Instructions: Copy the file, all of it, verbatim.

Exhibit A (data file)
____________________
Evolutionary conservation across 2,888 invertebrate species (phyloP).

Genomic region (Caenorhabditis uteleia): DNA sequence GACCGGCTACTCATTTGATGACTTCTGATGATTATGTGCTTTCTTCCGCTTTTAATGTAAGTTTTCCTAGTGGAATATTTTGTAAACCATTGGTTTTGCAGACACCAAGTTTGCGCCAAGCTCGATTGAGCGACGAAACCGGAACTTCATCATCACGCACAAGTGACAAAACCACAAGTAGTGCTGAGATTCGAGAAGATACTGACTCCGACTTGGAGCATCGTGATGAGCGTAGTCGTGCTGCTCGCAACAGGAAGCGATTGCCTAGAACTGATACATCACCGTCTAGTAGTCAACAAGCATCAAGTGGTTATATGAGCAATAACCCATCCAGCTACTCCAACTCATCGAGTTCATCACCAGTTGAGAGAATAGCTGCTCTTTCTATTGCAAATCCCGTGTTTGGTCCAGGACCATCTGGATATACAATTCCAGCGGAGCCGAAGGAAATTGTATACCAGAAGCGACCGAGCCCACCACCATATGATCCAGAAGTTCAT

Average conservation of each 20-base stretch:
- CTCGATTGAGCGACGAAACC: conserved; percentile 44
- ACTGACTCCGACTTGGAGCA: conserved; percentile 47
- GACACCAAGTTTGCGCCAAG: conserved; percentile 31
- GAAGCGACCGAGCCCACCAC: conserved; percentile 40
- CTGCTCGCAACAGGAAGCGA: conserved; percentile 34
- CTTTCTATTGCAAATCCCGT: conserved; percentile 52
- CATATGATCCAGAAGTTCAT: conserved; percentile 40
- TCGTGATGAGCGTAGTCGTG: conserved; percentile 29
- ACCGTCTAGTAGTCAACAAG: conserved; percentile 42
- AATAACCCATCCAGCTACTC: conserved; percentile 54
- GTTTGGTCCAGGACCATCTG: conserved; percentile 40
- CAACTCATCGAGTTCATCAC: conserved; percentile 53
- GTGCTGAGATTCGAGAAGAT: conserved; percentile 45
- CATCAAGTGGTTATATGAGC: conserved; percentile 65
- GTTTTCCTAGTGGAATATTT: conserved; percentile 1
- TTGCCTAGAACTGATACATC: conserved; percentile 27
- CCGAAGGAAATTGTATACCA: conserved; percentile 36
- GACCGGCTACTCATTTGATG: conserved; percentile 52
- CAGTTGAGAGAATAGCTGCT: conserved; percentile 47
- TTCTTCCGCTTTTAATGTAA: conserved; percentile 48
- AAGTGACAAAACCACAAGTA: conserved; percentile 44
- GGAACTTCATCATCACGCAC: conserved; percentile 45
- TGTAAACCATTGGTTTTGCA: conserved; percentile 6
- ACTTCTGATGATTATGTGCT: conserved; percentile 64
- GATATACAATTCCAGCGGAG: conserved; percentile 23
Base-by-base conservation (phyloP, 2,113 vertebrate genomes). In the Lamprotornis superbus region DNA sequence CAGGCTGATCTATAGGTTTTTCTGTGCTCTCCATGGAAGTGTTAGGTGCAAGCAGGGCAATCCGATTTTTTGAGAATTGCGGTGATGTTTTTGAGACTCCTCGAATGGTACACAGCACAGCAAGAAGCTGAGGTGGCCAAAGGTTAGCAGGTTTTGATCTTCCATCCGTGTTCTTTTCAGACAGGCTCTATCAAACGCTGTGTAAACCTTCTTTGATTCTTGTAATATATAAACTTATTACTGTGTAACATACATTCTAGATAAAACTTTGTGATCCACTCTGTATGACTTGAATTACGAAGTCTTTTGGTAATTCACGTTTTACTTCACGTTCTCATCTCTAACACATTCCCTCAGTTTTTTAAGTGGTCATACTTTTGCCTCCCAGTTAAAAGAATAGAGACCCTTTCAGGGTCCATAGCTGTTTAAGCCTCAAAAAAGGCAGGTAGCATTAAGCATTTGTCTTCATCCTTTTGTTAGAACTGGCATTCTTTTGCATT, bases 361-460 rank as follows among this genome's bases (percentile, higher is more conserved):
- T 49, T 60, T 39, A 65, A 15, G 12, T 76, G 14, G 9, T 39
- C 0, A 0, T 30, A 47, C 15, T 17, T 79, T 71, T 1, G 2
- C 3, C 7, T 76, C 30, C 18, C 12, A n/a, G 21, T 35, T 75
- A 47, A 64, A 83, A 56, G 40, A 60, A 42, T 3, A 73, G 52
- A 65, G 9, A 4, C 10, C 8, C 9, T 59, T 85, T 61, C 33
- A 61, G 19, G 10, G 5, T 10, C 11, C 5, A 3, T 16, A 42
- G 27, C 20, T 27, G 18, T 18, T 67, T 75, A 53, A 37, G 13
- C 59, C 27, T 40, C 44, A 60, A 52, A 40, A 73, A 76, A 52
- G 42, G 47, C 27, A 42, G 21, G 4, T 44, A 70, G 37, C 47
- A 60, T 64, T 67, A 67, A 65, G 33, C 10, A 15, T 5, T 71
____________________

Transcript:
Evolutionary conservation across 2,888 invertebrate species (phyloP).

Genomic region (Caenorhabditis uteleia): DNA sequence GACCGGCTACTCATTTGATGACTTCTGATGATTATGTGCTTTCTTCCGCTTTTAATGTAAGTTTTCCTAGTGGAATATTTTGTAAACCATTGGTTTTGCAGACACCAAGTTTGCGCCAAGCTCGATTGAGCGACGAAACCGGAACTTCATCATCACGCACAAGTGACAAAACCACAAGTAGTGCTGAGATTCGAGAAGATACTGACTCCGACTTGGAGCATCGTGATGAGCGTAGTCGTGCTGCTCGCAACAGGAAGCGATTGCCTAGAACTGATACATCACCGTCTAGTAGTCAACAAGCATCAAGTGGTTATATGAGCAATAACCCATCCAGCTACTCCAACTCATCGAGTTCATCACCAGTTGAGAGAATAGCTGCTCTTTCTATTGCAAATCCCGTGTTTGGTCCAGGACCATCTGGATATACAATTCCAGCGGAGCCGAAGGAAATTGTATACCAGAAGCGACCGAGCCCACCACCATATGATCCAGAAGTTCAT

Average conservation of each 20-base stretch:
- CTCGATTGAGCGACGAAACC: conserved; percentile 44
- ACTGACTCCGACTTGGAGCA: conserved; percentile 47
- GACACCAAGTTTGCGCCAAG: conserved; percentile 31
- GAAGCGACCGAGCCCACCAC: conserved; percentile 40
- CTGCTCGCAACAGGAAGCGA: conserved; percentile 34
- CTTTCTATTGCAAATCCCGT: conserved; percentile 52
- CATATGATCCAGAAGTTCAT: conserved; percentile 40
- TCGTGATGAGCGTAGTCGTG: conserved; percentile 29
- ACCGTCTAGTAGTCAACAAG: conserved; percentile 42
- AATAACCCATCCAGCTACTC: conserved; percentile 54
- GTTTGGTCCAGGACCATCTG: conserved; percentile 40
- CAACTCATCGAGTTCATCAC: conserved; percentile 53
- GTGCTGAGATTCGAGAAGAT: conserved; percentile 45
- CATCAAGTGGTTATATGAGC: conserved; percentile 65
- GTTTTCCTAGTGGAATATTT: conserved; percentile 1
- TTGCCTAGAACTGATACATC: conserved; percentile 27
- CCGAAGGAAATTGTATACCA: conserved; percentile 36
- GACCGGCTACTCATTTGATG: conserved; percentile 52
- CAGTTGAGAGAATAGCTGCT: conserved; percentile 47
- TTCTTCCGCTTTTAATGTAA: conserved; percentile 48
- AAGTGACAAAACCACAAGTA: conserved; percentile 44
- GGAACTTCATCATCACGCAC: conserved; percentile 45
- TGTAAACCATTGGTTTTGCA: conserved; percentile 6
- ACTTCTGATGATTATGTGCT: conserved; percentile 64
- GATATACAATTCCAGCGGAG: conserved; percentile 23
Base-by-base conservation (phyloP, 2,113 vertebrate genomes). In the Lamprotornis superbus region DNA sequence CAGGCTGATCTATAGGTTTTTCTGTGCTCTCCATGGAAGTGTTAGGTGCAAGCAGGGCAATCCGATTTTTTGAGAATTGCGGTGATGTTTTTGAGACTCCTCGAATGGTACACAGCACAGCAAGAAGCTGAGGTGGCCAAAGGTTAGCAGGTTTTGATCTTCCATCCGTGTTCTTTTCAGACAGGCTCTATCAAACGCTGTGTAAACCTTCTTTGATTCTTGTAATATATAAACTTATTACTGTGTAACATACATTCTAGATAAAACTTTGTGATCCACTCTGTATGACTTGAATTACGAAGTCTTTTGGTAATTCACGTTTTACTTCACGTTCTCATCTCTAACACATTCCCTCAGTTTTTTAAGTGGTCATACTTTTGCCTCCCAGTTAAAAGAATAGAGACCCTTTCAGGGTCCATAGCTGTTTAAGCCTCAAAAAAGGCAGGTAGCATTAAGCATTTGTCTTCATCCTTTTGTTAGAACTGGCATTCTTTTGCATT, bases 361-460 rank as follows among this genome's bases (percentile, higher is more conserved):
- T 49, T 60, T 39, A 65, A 15, G 12, T 76, G 14, G 9, T 39
- C 0, A 0, T 30, A 47, C 15, T 17, T 79, T 71, T 1, G 2
- C 3, C 7, T 76, C 30, C 18, C 12, A n/a, G 21, T 35, T 75
- A 47, A 64, A 83, A 56, G 40, A 60, A 42, T 3, A 73, G 52
- A 65, G 9, A 4, C 10, C 8, C 9, T 59, T 85, T 61, C 33
- A 61, G 19, G 10, G 5, T 10, C 11, C 5, A 3, T 16, A 42
- G 27, C 20, T 27, G 18, T 18, T 67, T 75, A 53, A 37, G 13
- C 59, C 27, T 40, C 44, A 60, A 52, A 40, A 73, A 76, A 52
- G 42, G 47, C 27, A 42, G 21, G 4, T 44, A 70, G 37, C 47
- A 60, T 64, T 67, A 67, A 65, G 33, C 10, A 15, T 5, T 71